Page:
Expression of LsCLIP3 Induced by 20-Hydroxyecdysone and Immune Triggers

A sample of 20E (Sigma-Aldrich, St Louis, MO, United States) was dissolved in distilled water with added 95% ethanol to produce a stock solution of 10 μg/μl, and further diluted with distilled water to a working solution of 1 μg/μl. Each late larva was injected with 120 nl 20E (1 μg/μl). Control larvae were injected with an equal volume of 0.1% ethanol. Treated larvae were collected at 4, 8, and 12 h after injection. For immune challenge experiments, two peptidoglycans, PGN-SA and PGN-EB (InvivoGen, San Diego, CA) from the Gram-positive bacterium Staphylococcus aureus and Gram-negative bacterium E. coli, were diluted in sterilized endotoxin-free water to a final working solution (1 μg/μl). Approximately 200 nl of PGN-SA solution or PGN-EB solution was injected into the body cavity of fourth instar larva as described previously (Chen et al., 2019). The control larvae were injected with 200 nl sterile endotoxin-free water. Thirty individuals were randomly sampled at 3, 6, and 9 h after injection. All of the above samples were collected for total RNA isolation and gene expression determination by qPCR. Each time point was repeated three times.

Synthesis of Double-Stranded RNA Targeting LsCLIP3 and Injection of dsRNA

RNA interference was performed to study the potential function of LsCLIP3 in L. serricorne. Double-stranded RNAs (dsRNAs) of LsCLIP3 and green fluorescent protein (GFP, as control) were prepared in vitro using TranscriptAid T7 High Yield Transcription Kit (Thermo Fisher Scientific, United States). Specific primers used for dsRNA synthesis are listed in Supplementary Table 1. Approximately 300 ng of dsLsCLIP3 or dsGFP was slowly injected into the hemocoel between the second and third abdominal segments of each fourth instar larva using a Nanoliter 2010 injector (World Precision Instruments, Sarasota, FL, United States). Three biological replicates (60 individuals each) were treated by dsLsCLIP3 and dsGFP injection. The insects treated with dsRNA were reared under standard conditions.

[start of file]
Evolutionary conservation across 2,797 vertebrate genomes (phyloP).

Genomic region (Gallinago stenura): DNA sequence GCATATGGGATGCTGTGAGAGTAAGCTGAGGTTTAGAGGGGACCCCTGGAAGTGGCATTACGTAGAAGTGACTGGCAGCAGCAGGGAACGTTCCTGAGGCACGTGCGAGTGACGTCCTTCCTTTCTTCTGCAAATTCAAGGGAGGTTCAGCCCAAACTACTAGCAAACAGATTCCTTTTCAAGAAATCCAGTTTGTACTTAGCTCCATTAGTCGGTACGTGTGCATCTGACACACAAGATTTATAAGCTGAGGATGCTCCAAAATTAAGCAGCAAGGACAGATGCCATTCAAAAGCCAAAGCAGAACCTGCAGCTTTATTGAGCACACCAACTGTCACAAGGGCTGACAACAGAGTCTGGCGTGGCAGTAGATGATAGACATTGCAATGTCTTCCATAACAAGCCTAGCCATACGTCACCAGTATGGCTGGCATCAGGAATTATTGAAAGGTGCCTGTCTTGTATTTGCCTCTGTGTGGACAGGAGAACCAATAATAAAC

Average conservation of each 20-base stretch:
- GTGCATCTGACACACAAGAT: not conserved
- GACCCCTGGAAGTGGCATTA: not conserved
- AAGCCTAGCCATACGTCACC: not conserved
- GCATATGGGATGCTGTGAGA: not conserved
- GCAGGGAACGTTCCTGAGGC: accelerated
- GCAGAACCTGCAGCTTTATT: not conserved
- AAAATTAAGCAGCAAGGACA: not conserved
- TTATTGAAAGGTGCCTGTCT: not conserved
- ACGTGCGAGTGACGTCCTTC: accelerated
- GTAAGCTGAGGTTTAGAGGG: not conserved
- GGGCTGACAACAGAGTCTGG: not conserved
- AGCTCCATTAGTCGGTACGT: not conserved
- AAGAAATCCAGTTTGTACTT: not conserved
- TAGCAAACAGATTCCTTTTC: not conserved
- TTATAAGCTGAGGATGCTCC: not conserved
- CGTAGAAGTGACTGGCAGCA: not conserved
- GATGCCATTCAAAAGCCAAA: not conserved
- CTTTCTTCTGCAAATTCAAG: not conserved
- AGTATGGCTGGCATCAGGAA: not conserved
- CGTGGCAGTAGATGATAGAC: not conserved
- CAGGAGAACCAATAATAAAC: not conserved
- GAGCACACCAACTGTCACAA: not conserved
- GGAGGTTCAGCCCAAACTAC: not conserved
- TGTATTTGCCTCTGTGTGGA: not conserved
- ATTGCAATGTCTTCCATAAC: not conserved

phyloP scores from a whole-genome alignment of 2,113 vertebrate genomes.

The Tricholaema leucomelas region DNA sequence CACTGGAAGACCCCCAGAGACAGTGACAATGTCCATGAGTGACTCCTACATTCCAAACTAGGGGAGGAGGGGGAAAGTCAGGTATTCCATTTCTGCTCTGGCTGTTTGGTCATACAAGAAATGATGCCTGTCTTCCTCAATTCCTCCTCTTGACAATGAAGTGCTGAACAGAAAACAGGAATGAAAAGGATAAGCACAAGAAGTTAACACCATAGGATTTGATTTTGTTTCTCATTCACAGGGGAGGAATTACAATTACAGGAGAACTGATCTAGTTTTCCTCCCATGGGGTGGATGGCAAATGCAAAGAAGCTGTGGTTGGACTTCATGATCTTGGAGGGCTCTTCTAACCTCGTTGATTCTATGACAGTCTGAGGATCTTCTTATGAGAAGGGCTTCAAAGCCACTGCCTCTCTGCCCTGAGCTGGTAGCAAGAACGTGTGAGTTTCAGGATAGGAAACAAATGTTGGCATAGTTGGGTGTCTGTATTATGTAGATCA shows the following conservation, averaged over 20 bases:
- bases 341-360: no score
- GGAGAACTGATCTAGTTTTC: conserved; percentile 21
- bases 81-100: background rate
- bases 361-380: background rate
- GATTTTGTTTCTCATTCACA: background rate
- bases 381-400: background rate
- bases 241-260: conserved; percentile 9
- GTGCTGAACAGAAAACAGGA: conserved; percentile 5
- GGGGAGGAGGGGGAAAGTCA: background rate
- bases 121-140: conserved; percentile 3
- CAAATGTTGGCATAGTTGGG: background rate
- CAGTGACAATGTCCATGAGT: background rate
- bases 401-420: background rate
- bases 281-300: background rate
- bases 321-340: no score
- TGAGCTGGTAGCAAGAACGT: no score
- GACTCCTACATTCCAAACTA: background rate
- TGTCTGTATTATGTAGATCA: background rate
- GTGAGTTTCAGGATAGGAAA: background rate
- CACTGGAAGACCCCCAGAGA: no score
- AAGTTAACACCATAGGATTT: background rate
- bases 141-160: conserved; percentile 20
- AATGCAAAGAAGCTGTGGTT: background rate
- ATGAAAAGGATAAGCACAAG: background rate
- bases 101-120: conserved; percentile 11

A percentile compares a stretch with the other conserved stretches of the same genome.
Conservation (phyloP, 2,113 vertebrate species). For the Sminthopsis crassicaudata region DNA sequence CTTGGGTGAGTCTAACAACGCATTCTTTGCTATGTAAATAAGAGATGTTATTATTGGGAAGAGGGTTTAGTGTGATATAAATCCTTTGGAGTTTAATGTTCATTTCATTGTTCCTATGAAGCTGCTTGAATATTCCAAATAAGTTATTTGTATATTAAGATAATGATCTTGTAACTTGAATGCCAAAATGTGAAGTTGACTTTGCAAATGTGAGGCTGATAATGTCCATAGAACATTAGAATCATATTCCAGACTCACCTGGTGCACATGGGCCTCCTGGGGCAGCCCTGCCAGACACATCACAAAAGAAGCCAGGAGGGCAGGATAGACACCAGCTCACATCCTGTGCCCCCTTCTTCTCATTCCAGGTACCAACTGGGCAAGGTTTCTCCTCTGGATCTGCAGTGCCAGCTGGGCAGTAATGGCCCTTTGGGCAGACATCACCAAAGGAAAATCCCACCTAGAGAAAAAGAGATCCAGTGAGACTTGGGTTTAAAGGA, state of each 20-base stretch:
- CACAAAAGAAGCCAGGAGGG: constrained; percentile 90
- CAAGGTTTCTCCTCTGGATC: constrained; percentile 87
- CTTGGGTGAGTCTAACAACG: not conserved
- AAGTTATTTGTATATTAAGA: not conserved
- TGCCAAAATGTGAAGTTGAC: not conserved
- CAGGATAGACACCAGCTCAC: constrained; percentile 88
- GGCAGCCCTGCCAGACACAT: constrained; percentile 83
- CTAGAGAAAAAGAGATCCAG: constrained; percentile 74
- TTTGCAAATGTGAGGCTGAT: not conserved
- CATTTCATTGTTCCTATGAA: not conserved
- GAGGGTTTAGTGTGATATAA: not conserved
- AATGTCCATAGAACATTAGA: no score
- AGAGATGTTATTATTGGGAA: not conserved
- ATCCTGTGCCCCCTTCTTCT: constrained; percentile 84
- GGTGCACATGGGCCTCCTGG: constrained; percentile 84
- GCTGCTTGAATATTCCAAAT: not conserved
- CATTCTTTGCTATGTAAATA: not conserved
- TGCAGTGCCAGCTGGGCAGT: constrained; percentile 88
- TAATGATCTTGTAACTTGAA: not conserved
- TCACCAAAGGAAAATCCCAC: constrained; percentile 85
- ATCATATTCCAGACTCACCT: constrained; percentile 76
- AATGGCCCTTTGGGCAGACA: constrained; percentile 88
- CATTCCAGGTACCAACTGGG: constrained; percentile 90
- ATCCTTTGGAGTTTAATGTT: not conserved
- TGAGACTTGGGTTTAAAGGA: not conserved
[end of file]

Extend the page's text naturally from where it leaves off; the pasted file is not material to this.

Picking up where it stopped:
Effect of LsCLIP3 RNAi on the Transcripts of Ecdysone Synthesis and Signaling Genes

Tested insects were collected at 3 and 5 days after injection, and total RNAs were extracted for RNAi efficiency determination. Insect survival rate and phenotype changes were recorded. The phenotypes were captured using a Keyence VHX-6000 stereomicroscope (Keyence Corporation, Osaka, Japan). After LsCLIP3 was knocked down, transcript levels of four ecdysone synthesis-related genes (LsCYP302a1, LsCYP306a1, LsCYP314a1, and LsCYP315a1) and six ecdysone signaling genes, including ultraspiracle (LsUSP), ecdysone-induced protein 74 (LsE74), ecdysone-induced protein 75 (LsE75), Krüppel-homolog 1 (LsKr-h1), hormone receptor 38 (LsHR38), and ftz transcription factor (LsFTZ-F1) were detected by qPCR at 5 days after injection.

Effects of LsCLIP3 RNAi on Chitin Content and Transcripts of Chitin Metabolic Genes

To determine the effect of LsCLIP3 depletion on the chitin metabolism, we collected whole insect bodies at 5 days after injection to assay the chitin content (Xia et al., 2016). Briefly, samples were mixed with 0.5 g zirconium beads (BioSpec Products, Bartlesville, OK, United States) and 0.3 ml KOH (14 M) and were then homogenized. The homogenates were heated at 130°C for 1 h, followed by centrifugation at 12,000 × g for 20 min and discarding the supernatant. The pellet was suspended in 3% sodium dodecyl sulfate and centrifuged for 10 min at 12,000 × g, and supernatant was discarded. The pellet was individually mixed with 10% KHSO4 and NaNO2 and incubated at 25°C for 15 min to detect the glucosamine residues and depolymerize the chitosan. After treatment with 12.5% NH4SO3NH2 (Sigma-Aldrich, United States) and 3-methyl-1-2-benzothiazolone hydrazone hydrochloride hydrate (MBTH, 5 g/L), 0.83% FeCl3 was added as chromogenic agent. Chitin content was measured by a SpectraMax M2 microplate reader (Molecular Devices, Sunnyvale, CA, United States) and calculated according to the established standard curve concentrations of glucosamine (Sigma-Aldrich). The results were given as units of chitin content (microgram) per milligram fresh body. To determine the expression of chitin metabolic genes, samples were collected from the larvae injected with dsLsCLIP3 and dsGFP for 5 days. The relative expression levels of five chitin synthesis genes, including trehalase (LsTRE1 and LsTRE2), UDP-N-acetylglucosamine pyrophosphorylase (LsUAP1 and LsUAP2), and chitin synthase 1 (LsCHS1), and four chitin degrading genes, chitin deacetylase 1 (LsCDA1), β-N-acetylglucosaminidase (LsNAG1 and LsNAG2), and chitinase 5 (LsCHT5), were determined by qPCR.